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Improving speech understanding for cochlear implant users

Improving speech understanding for cochlear implant users

Our researchers are investigating why some cochlear implant recipients are unable to understand speech as well as others. 

  • Speech understanding of cochlear implant users can be limited by a number of different factors. 
  • If we find out what an individual’s limiting factor is, then we can take positive steps to overcome the problem and optimise their speech understanding. 

Why is this research needed?

Many recipients of the cochlear implant do not understand speech as well as others, and we want to help these people get the most benefit as possible from their implant.

There are three main factors we have shown to be associated with poor speech understanding with a cochlear implant:

Uneven or poor survival of hearing nerves in the inner ear.

Difficulty of hearing nerves to transmit information about a sound to the brain.

Changes in the way the brain works caused by periods of deafness.

We have recruited 30 study participants so far and published two papers that showed the brain regions that respond strongly when people are listening to a story, and how those differ for very new cochlear implant users.

Next steps for Bionics Institute researchers

The next steps are to use the information about each participant’s individual limiting factors to create individual methods to overcome them, by changing the way the implant works or by providing targeted hearing therapies.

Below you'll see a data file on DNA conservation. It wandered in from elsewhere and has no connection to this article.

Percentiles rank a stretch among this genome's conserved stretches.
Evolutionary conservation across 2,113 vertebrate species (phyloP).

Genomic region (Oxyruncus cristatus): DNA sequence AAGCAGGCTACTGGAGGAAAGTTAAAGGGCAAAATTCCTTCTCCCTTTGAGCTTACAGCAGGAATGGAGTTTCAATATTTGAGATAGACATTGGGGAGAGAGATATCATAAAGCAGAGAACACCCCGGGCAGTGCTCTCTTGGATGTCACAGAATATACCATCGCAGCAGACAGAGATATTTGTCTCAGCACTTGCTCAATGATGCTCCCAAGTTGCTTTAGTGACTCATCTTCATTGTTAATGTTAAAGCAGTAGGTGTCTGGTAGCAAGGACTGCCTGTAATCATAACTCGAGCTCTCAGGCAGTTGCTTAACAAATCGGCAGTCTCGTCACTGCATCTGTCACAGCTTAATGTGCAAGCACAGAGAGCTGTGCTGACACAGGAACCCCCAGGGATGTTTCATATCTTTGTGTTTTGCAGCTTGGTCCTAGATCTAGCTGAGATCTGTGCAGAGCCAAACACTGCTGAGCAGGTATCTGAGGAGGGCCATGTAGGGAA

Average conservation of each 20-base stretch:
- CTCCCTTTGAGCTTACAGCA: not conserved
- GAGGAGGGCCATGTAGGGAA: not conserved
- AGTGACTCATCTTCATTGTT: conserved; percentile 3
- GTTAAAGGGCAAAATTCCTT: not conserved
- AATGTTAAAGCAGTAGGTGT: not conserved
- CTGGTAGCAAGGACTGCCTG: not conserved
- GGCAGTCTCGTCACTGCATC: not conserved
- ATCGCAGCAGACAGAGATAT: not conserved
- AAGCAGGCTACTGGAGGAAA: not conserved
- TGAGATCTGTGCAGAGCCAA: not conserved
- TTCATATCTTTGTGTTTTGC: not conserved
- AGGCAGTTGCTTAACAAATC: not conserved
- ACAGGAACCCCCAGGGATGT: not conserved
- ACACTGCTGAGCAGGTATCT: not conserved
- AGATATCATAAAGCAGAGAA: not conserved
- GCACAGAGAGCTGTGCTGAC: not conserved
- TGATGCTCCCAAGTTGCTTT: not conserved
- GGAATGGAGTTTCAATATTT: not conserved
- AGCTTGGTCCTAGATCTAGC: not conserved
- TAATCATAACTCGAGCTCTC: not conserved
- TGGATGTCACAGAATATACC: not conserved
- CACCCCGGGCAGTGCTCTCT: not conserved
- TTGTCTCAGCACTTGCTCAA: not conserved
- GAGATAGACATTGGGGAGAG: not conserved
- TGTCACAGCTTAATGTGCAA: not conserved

The research team

Bionics Institute team:

Professor Colette McKay and Dr Tommy Peng


Dr Maureen Shader and Dr Robert Luke.

PhD student:

Jamal Esmaelpoor

More information for researchers

Despite the outstanding success of cochlear implants (CIs) in providing functional hearing to many deaf people, a significant proportion of users either cannot use the device alone to understand speech or get very little benefit.

A large international study investigating case-history factors relating to outcomes in adults (Blamey et al., 2013), revealed that the most influential patient history factors, including duration of hearing loss and CI experience, collectively accounted for only approximately 10% of the variance in speech understanding.

Such pre-implant information provides no clues for how to optimise the device itself, its functioning or the hearing rehabilitation therapies provided for individual patients.

Currently, a ‘one size fits all’ approach is used in clinical management of CI patients, in which default signal processing and minimal hearing therapy is provided for adults who have acquired deafness. However, this approach leaves many patients with suboptimal benefit from their implant.

Researchers at the Bionics Institute have already made significant progress in identifying factors associated with poor speech understanding in adults with a CI, and simple methods to diagnose them. Speech understanding is a complex process that requires both peripheral and central neural processing of the acoustic speech signal, and top-down multimodal and cognitive processing to extract meaning.

Deafness has effects on all these three aspects of speech understanding, and our proposed diagnostic measures, sensitive to these aspects, have already been shown to be individually correlated with speech understanding in experienced CI users.

Our current research is validating these diagnostic measures and their prognostic value so that signal processing strategies and/or hearing rehabilitation therapies can be better optimised and individualised to each future cochlear implant recipient.


Shader, M. J., Luke, R., Gouailhardou, N., & McKay, C. M. (2021). The use of broad vs restricted regions of interest in functional near-infrared spectroscopy for measuring cortical activation to auditory-only and visual-only speech. Hearing Research, 406, 108256.

Zhou, X., Seghouane, A. K., Shah, A., Innes-Brown, H., Cross, W., Litovsky, R., & McKay, C. M. (2018). Cortical speech processing in postlingually deaf adult cochlear implant users, as revealed by functional near-infrared spectroscopy. Trends in hearing, 22, 2331216518786850.